Trader Joe's is today far from alone in offering incentives to shoppers for using reusable bags. This is a growing trend throughout the world. Just five years ago, it was difficult to find more than a handful of supermarkets that gave shoppers a discount if they brought their own bags (BYOB) to the store. Today, grocers across the board, from big-box discount stores, to upscale lifestyle food retailers, offer discounts of five -to- 10 cents per bag for BYOB and sell a variety of reusable shopping bags in their stores.
A Big Idea: Bags of Change. It's more than an anti-plastic bag approach. It's a pro-reusable bag, carrot without the stick, market-based incentive approach, with a loyalty marketing basis.
It's with reusable shopping bags that British company Bags of Change is creating change in the UK. And its using market-based methods to do so. The company has created a loyalty scheme in which shoppers can get a discount in over 50 stores (and growing) simply by using their organic hemp-cotton or latex tote bags rather than excepting a paper or plastic bag from the store for their purchases.
Further, as part of the loyalty program, shoppers also get extra discounts on locally-produced, organic and Fairtrade goods in the paticipating stores when they shop using one of Bags of Change's' reusable shopping tote bags.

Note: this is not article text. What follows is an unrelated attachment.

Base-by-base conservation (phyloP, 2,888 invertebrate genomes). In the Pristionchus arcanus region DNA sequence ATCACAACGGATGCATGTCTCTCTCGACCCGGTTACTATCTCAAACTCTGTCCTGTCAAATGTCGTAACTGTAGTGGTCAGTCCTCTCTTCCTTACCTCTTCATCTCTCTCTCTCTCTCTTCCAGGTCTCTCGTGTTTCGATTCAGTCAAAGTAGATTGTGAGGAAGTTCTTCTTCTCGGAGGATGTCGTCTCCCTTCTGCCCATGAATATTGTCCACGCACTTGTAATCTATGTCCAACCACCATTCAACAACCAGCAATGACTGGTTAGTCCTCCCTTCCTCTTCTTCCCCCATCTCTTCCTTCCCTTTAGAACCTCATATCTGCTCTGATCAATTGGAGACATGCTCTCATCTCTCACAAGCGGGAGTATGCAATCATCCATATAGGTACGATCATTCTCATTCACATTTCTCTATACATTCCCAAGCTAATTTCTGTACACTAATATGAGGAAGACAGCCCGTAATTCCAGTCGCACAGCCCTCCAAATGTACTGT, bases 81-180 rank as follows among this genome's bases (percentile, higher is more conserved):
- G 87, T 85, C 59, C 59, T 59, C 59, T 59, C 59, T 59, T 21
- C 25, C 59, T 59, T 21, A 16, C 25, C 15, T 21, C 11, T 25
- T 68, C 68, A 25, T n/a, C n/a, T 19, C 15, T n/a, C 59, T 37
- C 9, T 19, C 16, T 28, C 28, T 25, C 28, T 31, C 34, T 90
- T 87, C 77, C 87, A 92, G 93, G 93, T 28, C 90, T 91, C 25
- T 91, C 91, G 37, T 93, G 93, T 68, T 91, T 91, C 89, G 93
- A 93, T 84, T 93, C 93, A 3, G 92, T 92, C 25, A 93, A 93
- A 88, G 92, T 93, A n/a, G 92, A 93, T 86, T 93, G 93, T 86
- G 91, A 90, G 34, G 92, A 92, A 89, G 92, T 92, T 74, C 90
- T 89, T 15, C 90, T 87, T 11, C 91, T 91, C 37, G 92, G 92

Instead of focusing on sticks--laws, bans, taxes and the like--Bags of Change is taking a decidedly market-oriented approach by offering carrots in the form of discounts on goods at participating stores.
The company's goal is to get more people to use reusable bags regardless of whether or not plastic bags are legal, illegal, banned or not banned. Secondly, the green bag company wants to promote organic, local and Fairtrade shopping, along with the eco-friendly bags. As a result, their program is designed to reward and encourage ethical shopping behavior by offering economic incentives and appealing to UK shoppers' pocketbooks in addition to appealing to their hearts and minds.
Bags of Change, which was founded by school teacher Faith Simpson and researcher Dr. Hugh Willbourn, recently won the "Best Green Company" award in the 2007 Green England Green Awards, a major environmental competition designed to reward the "greenest" companies in the UK.
The loyalty scheme process is simple. Bags of change provides the buyers of its bags with a list of participating stores. The list is constantly updated on their website. Additionally, participating stores post signs in-store indicating they are part of the program. Shoppers just show the store clerk the tote bag to get their discount. It's a simple yet powerful market-based program. The company says its signing up more stores each week.